March 15, 1786
I have been favoured with your letter of the 22ndult., and immediately communicated it to the committee of our society for promoting the liberation of slaves, and protecting such as may be manumitted. They are taking proper measures on the occasion, and I flatter myself that our Legislature will interpose to prevent such enormities in future.
It is much to be wished that slavery may be abolished. The honour of the States, as well as justice and humanity, in my opinion, loudly call upon them to emancipate these unhappy people. To contend for our own liberty, and to deny that blessing to others, involves an inconsistency not to be excused.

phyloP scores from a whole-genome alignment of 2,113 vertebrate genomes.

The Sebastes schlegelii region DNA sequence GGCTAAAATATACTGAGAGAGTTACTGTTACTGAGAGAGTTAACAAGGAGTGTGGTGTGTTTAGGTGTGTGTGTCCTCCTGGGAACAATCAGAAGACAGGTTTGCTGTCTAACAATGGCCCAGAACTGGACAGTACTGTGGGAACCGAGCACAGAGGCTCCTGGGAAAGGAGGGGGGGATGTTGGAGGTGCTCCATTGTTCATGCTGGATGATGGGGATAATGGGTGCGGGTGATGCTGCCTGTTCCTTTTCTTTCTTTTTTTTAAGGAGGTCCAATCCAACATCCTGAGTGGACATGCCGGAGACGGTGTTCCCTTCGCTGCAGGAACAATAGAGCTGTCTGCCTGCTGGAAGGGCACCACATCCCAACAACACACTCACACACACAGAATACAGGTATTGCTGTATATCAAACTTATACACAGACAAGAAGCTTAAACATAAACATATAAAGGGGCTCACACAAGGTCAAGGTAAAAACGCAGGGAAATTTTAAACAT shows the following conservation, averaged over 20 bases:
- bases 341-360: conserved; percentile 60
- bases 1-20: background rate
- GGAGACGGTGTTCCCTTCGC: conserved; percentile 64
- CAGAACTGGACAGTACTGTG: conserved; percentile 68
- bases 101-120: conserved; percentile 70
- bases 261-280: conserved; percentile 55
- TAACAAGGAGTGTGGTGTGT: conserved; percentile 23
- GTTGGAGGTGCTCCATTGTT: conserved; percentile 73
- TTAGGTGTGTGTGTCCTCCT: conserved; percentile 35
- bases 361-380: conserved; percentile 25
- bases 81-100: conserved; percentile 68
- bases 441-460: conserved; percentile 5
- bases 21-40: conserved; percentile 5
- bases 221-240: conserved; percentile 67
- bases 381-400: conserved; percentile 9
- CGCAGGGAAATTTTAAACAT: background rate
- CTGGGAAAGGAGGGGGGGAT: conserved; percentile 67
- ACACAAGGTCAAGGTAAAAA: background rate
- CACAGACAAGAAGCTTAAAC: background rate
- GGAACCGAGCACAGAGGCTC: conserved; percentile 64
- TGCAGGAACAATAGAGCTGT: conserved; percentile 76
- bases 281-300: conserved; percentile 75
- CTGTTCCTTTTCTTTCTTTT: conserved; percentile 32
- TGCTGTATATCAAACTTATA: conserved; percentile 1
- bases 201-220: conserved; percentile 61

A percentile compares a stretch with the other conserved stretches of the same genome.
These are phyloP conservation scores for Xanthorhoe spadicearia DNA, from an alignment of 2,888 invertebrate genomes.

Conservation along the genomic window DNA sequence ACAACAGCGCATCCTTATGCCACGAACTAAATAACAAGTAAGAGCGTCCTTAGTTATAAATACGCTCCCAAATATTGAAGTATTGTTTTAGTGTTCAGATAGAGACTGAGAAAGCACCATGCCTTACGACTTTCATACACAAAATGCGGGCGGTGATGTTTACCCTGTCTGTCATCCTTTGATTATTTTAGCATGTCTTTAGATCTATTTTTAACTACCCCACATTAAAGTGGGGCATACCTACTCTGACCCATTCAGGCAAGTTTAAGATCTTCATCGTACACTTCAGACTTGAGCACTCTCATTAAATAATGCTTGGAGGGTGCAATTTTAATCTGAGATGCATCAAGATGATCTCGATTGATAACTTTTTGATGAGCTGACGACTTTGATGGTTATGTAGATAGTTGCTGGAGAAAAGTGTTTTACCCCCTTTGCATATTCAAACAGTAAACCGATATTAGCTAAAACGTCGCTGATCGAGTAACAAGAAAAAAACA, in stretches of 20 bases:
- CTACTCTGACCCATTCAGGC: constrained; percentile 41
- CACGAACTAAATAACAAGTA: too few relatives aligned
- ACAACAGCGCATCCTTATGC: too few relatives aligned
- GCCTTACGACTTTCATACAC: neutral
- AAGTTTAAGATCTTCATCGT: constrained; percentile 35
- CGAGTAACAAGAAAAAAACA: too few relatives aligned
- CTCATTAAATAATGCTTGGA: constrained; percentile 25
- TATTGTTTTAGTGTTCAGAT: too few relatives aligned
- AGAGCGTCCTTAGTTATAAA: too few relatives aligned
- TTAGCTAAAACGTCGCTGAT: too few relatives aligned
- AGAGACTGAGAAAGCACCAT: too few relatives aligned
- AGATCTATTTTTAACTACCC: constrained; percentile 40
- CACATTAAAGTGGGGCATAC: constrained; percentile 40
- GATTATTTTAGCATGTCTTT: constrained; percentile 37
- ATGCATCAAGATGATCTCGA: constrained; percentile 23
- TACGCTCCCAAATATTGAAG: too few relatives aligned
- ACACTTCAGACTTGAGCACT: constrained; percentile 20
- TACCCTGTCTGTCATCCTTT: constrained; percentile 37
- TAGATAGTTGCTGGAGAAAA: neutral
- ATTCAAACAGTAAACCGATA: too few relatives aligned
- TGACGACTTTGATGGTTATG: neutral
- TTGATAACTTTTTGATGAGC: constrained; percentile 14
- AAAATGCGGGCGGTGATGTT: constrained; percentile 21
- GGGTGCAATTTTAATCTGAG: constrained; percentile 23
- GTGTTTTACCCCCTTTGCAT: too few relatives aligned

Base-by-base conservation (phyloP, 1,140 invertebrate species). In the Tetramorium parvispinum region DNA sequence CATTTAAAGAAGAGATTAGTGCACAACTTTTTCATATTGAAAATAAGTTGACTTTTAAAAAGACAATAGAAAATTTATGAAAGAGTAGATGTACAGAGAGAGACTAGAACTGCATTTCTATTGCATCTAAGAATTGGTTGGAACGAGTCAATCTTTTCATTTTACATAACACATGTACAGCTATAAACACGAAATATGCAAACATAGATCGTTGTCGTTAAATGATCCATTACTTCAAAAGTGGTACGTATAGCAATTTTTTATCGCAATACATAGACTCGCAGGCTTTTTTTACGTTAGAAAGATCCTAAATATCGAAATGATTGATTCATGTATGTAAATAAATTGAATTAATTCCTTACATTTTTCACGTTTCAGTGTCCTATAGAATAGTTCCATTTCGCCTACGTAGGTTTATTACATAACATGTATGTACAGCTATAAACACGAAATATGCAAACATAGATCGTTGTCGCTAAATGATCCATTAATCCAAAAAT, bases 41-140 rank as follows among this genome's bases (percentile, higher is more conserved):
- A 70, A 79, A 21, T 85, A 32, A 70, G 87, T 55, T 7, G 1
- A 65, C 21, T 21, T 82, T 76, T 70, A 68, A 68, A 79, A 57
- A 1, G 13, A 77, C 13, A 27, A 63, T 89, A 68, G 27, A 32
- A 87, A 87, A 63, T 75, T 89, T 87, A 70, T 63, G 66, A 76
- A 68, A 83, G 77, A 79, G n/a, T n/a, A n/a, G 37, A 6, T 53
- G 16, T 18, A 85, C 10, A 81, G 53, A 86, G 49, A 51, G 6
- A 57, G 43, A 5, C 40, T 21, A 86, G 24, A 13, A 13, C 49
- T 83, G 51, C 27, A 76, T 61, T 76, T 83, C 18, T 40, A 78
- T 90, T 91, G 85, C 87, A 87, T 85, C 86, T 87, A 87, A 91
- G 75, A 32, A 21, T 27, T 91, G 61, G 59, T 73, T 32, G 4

Whatever may be the issue of the endeavours of you and others to promote this desirable end, the reflection that they are prompted by the best motives affords good reasons for persevering in them.
Source: William Jay, The Life of John Jay with Selections from His Correspondence. New York: J. & J. Harper, 1833. Pages 181-82.
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